The other major problem I had with planning a quick evacuation due to flooding is that we’re surrounded by tall trees which makes it a bit more difficult to merely step out of my front door, take a gander, and decide which way is uphill. Where we used to live in Missouri it was no problem to look for miles on end in any direction… here that just isn’t possible.
So, I did what any good under-the-age-of-80 person would do: I turned to Google Maps. And, as it turns out, they have a handy little terrain feature which shows contour lines and elevation.
Just go to Google Maps, click the “Menu” button on the top left corner of the screen, and select “Terrain.” The map will transform into something resembling a topographical map with a bit shading denoting elevation and a few contour lines. Yes, there’s plenty still to be desired but it’s better than nothing.
What I don’t like about the Terrain feature of Google Maps is that if you either zoom too far in or too far out the contour lines and elevation markers disappear which makes it a tad difficult to use but still easy enough that I can look at where I live and figure out fairly quickly where I can go to get to higher ground in a few minutes drive… and I actually wouldn’t have thought about the particular spot I have in mind.
Anyway, I tried a few other interactive maps such as elevationmap.net which might actually be a better tool because it seems to include the same information as Google Maps but with the added benefit that you can click on a specific point on the map and click “Get informations” (yes, I spelled that correctly according to the tool) and you’ll see an altitude shown whereas Google Maps doesn’t seem to do so.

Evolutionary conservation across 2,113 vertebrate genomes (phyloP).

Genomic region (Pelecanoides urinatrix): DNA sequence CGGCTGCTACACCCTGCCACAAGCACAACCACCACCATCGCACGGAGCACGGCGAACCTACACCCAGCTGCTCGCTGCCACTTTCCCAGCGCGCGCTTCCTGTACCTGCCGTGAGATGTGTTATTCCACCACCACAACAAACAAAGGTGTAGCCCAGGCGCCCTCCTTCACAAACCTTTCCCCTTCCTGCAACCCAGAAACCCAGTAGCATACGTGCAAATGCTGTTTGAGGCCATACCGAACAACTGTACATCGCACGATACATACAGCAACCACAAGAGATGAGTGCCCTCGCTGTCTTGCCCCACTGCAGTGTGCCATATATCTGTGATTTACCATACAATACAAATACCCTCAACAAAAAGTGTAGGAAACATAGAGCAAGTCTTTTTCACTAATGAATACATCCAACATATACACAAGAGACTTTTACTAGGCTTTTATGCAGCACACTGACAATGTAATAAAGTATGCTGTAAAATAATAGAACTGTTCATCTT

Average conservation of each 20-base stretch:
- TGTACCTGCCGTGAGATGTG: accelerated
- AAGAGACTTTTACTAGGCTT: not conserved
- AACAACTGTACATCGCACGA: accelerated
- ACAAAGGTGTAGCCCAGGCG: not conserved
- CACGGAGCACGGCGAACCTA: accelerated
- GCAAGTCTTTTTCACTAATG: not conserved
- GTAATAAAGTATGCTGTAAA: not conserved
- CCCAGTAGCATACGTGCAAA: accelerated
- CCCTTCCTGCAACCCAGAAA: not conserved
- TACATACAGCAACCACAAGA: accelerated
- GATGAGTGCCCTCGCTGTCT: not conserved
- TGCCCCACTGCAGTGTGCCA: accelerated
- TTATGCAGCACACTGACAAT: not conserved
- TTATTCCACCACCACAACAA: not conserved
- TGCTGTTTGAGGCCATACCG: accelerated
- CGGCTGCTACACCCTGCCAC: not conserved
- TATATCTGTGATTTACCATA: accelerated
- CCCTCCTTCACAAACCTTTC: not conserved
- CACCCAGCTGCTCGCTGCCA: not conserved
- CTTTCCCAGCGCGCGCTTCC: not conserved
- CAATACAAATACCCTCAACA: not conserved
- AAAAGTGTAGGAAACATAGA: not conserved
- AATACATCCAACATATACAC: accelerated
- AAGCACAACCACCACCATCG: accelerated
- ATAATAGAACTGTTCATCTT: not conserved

Last, if you’d like to see a more traditional interactive topographic map then try US Topo Map tool. Click on “Download Maps” on the left sidebar then you can search for your address, for example, and you’ll get a good map to make use of with contour lines, elevation, and more. The best part is that it’s all overlaid with streets so you can plan a route easily.
Hope this helps you figure out where best to evacuate to if flooding is a concern for you. Stay safe out there. 🙂
Honestly, I haven’t been paying much attention of the Houston hurricane except to occasionally view a few photos of the aftermath and to keep up with how rescue and recovery efforts are going. I do hope these folks stay safe.
Anyway, I recently read an article in The New York Times with a similar title as this blog post (guess where I got the idea from) because it caught my eye. “Right NOT to evacuate,” I thought. Really?
After all, it seems to me that THE right action here would be to evacuate from an obviously dangerous situation, especially when you have time to do so, however, the author of the article asserts that:
“It is logistically impossible to evacuate millions of people from low-lying coastal areas ahead of a major hurricane. The disastrous evacuation in preparation for Hurricane Rita in 2005 proved the case.”